2. What does being Christ’s ambassador , his representative, have to do with spiritual warfare?

3. What does an “ambassador” seek to accomplish? What abilities and skills suit an ambassador well?

4. As the personal messenger (ambassador) of King Jesus, what is the message we carry and deliver?

5. “What we are when we aren’t consciously trying to represent Christ might influence most of all.” How?

Response

These ideas/suggestions are for your use beyond the group meeting; to aid in living out today’s message in the coming days.

1. Consider well the message of Christ you can share with someone who is yet to believe. Write it down so it can be said in 20 seconds.

2. Pursue God’s peace in your life. Do this for the sake of others, so that you can share the Prince of Peace.

links: this went thru my mind (on violence)

 

V-for-violenceCrime prevention, intelligence, police, terrorism & violence: G.K. Chesterton’s Nightmare

“Thirty years ago, a British newspaper took an unscientific survey of current and former intelligence agents, asking them which fictional work best captured the realities of their profession. Would it be John Le Carré, Ian Fleming, Robert Ludlum? To the amazement of most readers, the book that won easily was G.K. Chesterton’s The Man Who Was Thursday, published in 1908.

“This was so surprising because of the book’s early date, but also its powerful mystical and Christian content: Chesterton subtitled it ‘a nightmare.’ But perhaps the choice was not so startling. Looking at the problems Western intelligence agencies confront fighting terrorism today, Chesterton’s fantasy looks more relevant than ever, and more like a practical how-to guide.”

Drones: Despite Administration Promises, Few Signs of Change in Drone Wars

“More than two months after President Obama signaled a sharp shift in America’s targeted-killing operations, there is little public evidence of change in a strategy that has come to define the administration’s approach to combating terrorism.”

Inspiration, interpretation, Scripture & violence: The Cross and the Witness of Violent Portraits of God

“… since the ultimate author of Scripture is God, any given passage may have a number of meanings that go beyond what the human author intended. (This “surplus” of divinely-intended meaning is traditionally referred to as the “sensus plenoir” of Scripture). …

“So the question I’ve been wrestling with for the last several weeks is, how [such might] … help us discern how portraits of Yahweh causing parents to cannibalize their children (e.g. Lev. 26:28-29; Jer. 19:9; Ezek.5:10 ) or commanding genocide (Deut. 7:2) point us to the enemy-embracing, non-violent, self-sacrificial love of God revealed on the cross?”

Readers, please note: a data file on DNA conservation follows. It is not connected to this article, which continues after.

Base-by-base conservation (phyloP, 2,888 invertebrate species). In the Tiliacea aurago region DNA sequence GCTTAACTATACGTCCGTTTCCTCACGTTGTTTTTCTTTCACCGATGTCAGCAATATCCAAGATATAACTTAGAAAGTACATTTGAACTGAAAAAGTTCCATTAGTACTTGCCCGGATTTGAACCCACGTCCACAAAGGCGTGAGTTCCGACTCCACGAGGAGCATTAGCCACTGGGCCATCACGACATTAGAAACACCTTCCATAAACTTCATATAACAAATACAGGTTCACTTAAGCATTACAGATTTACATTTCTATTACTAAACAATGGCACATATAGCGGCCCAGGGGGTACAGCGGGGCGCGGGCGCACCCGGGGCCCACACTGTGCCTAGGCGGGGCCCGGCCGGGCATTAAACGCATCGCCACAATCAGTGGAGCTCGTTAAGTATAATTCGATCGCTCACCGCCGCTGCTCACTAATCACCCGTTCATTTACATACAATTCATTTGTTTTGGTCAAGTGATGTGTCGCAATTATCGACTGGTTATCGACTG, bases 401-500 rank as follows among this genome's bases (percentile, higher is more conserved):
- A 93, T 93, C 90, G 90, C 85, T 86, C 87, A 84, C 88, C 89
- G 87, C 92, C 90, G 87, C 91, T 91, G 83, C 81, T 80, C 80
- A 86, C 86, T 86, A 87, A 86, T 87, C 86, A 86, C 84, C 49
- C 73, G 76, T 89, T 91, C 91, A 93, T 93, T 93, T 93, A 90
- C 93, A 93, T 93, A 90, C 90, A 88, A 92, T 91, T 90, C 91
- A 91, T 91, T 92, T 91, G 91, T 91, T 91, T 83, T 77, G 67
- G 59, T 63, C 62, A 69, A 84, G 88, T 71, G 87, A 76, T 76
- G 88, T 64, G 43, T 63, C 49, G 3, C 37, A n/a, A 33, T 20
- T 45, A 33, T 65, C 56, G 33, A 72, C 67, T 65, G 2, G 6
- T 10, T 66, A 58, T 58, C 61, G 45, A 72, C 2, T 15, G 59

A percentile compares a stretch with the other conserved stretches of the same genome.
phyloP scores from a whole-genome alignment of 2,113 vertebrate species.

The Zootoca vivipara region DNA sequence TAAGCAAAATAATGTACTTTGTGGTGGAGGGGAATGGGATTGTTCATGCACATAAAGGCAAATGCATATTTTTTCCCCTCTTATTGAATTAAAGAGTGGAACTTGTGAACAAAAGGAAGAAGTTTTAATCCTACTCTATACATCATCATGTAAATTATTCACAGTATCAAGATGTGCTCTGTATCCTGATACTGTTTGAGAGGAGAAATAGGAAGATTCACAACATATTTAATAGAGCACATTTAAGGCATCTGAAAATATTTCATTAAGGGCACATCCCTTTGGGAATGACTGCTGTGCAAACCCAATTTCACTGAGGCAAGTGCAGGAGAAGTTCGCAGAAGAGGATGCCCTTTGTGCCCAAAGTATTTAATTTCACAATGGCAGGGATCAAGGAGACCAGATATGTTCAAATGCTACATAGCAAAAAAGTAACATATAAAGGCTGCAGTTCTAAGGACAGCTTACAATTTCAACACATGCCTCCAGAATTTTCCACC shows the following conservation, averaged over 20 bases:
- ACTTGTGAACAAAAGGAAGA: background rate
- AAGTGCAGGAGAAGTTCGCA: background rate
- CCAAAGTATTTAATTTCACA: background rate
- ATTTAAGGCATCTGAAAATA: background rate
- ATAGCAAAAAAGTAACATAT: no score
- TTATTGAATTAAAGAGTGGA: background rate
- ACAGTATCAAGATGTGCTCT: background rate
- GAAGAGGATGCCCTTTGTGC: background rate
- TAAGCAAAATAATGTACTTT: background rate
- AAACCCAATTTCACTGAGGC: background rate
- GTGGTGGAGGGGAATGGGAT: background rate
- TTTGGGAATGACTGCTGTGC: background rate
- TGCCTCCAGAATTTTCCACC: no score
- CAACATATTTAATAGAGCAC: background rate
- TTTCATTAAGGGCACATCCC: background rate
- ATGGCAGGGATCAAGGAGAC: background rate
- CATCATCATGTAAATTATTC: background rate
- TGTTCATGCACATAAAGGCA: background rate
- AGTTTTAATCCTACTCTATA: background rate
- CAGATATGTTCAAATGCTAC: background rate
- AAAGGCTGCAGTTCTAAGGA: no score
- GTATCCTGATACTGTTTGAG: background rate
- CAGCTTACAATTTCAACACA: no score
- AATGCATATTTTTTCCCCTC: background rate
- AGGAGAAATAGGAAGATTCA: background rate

Value of human life: Why Should We Value Human Relationships?

“As God’s image bearers we are all equal. We are equal in dignity and worth. We are created equally in His image. We are also fallen equally (Romans 3:23). Genesis 1:26 explains that God created man in His image. Of all of God’s creation, we are the only ones created in His very image, we have dominion over the rest (Genesis 1:28). It is a profound mystery (God is spirit so we do not bear His physical image, John 4:24) and yet a great privilege. Understanding our equality as image bearers changes everything we think about as it relates to our human relationships. As image bearers we should view others as God views them.”

this went thru my mind

 

Chronic illness & encouragement: Talking to Someone With a Chronic Illness

“Here are some tips to keep in mind when talking to a friend living with an invisible illness.”

Comments & words: Hurtado’s Rules for Fruitful Comments on Blogs

“… with two years experience at this … I want to set some ground-rules …”

Culture: Average US Neighborhood [required reading]

“The above Infographic … depicts statistics of the average American neighborhood of 100 people.”

Culture, idolatry & the United States: America’s Two Golden Calves by Paul Smith [required reading]

“Militarism and capitalism. The two golden calves of Americanism. If you doubt my analysis, simply try to remove one or both of these idols from any political campaign. See how far you get.”

Image of God: So What Does the Image Mean? by Marc Cortez

“…  the image is basically about ‘representation.’ In other words, human beings represent God because (for some reason) he’s decided to manifest his glorious presence in creation through us.”

Leadership: 20 Commitments that Enhance Leadership by Dan Rockwell

“Commitments are decisions you don’t reconsider. Top leadership commitments include …”